Chloroplasts are the solar cells of plants and green algae. In a process called photosynthesis, light energy is used to produce biochemical energy and the oxygen we breathe. Thus, photosynthesis is one of the most important biological processes on the planet. A central part of photosynthesis takes place in a specialized structure within chloroplasts, the thylakoid membrane system. Despite its apparent important function, until now it was not clear how this specialized internal membrane system is actually formed. In a collaborative project, researchers at Johannes Gutenberg University Mainz (JGU) in Germany have now identified how this membrane is generated. According to their findings, a protein called IM30 plays a major role by triggering the fusion of internal membranes. The study elucidating the role of IM30 involved biologists, chemists, biochemists, and biophysicists at Mainz University and the Max Planck Institute for Polymer Research. Their results have recently been published in the journal Nature Communications.
Chloroplasts are organelles found in higher plants and green algae. They contain an internal membrane system, so-called thylakoid membranes, where the key processes of photosynthesis take place. "A detailed understanding of photosynthesis and the associated molecular processes is essential to properly comprehend life on our planet," emphasized Professor Dirk Schneider of the Institute of Pharmaceutical Sciences and Biochemistry at JGU, who coordinated the study. "Despite the significance of the process, we know almost nothing about how these special membranes are formed and maintained." It had not previously been possible to identify a single fusion-mediating protein in photosynthetic cells, even though it was perfectly clear that such proteins have to be involved in the development of thylakoid membranes.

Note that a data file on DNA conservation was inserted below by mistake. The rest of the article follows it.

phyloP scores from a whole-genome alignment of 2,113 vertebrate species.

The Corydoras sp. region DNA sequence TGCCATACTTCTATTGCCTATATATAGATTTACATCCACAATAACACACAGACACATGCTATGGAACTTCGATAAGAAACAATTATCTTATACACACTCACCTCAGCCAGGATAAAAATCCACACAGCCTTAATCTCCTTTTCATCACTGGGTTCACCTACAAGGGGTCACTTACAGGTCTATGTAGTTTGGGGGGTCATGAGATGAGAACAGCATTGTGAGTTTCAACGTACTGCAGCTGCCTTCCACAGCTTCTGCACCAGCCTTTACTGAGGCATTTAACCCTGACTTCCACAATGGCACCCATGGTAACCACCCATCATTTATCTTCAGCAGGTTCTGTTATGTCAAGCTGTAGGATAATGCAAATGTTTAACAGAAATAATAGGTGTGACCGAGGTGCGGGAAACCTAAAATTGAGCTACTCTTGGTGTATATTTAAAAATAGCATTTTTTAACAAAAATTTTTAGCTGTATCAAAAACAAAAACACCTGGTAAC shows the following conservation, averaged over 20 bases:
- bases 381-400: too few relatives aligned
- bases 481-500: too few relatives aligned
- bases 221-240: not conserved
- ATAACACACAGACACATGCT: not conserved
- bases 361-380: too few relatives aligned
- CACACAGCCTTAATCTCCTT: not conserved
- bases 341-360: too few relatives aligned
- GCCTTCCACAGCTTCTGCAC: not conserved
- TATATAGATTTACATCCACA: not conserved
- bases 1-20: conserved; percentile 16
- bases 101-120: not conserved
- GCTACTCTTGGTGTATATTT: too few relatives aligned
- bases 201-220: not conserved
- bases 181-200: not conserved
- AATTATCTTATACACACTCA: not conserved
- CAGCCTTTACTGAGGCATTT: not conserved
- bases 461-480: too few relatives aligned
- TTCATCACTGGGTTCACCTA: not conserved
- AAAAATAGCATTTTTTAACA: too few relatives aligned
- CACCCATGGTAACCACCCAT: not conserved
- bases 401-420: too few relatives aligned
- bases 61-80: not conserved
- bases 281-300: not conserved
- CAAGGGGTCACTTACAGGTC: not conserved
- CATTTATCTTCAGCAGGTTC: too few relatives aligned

With this in mind, the Mainz-based research team isolated and investigated the protein IM30 from a blue-green alga, which might be classified as a "free-living chloroplast." IM30 -- the "IM" stands for "internal membrane" while 30 is its atomic mass (30 kilodaltons) -- was first described in the mid-1990s and it was demonstrated that it binds to internal membranes. Thanks to the combined expertise of the teams headed by Professor Dirk Schneider, Professor Jürgen Markl of the JGU Institute of Zoology, and Professor Tobias Weidner of the Max Planck Institute for Polymer Research it has now emerged that IM30 forms a ring structure that specifically interacts with phospholipids of the membranes. "This binding alters the membrane structure and under certain conditions can lead to membrane fusion," explained Schneider. In absence of IM30, thylakoid membranes are noticeably deteriorated, which can subsequently lead to loss of cell viability. The IM30 fusion protein provides a starting point for future research, unraveling new types of membrane fusion mechanisms in chloroplasts and blue-green algae.
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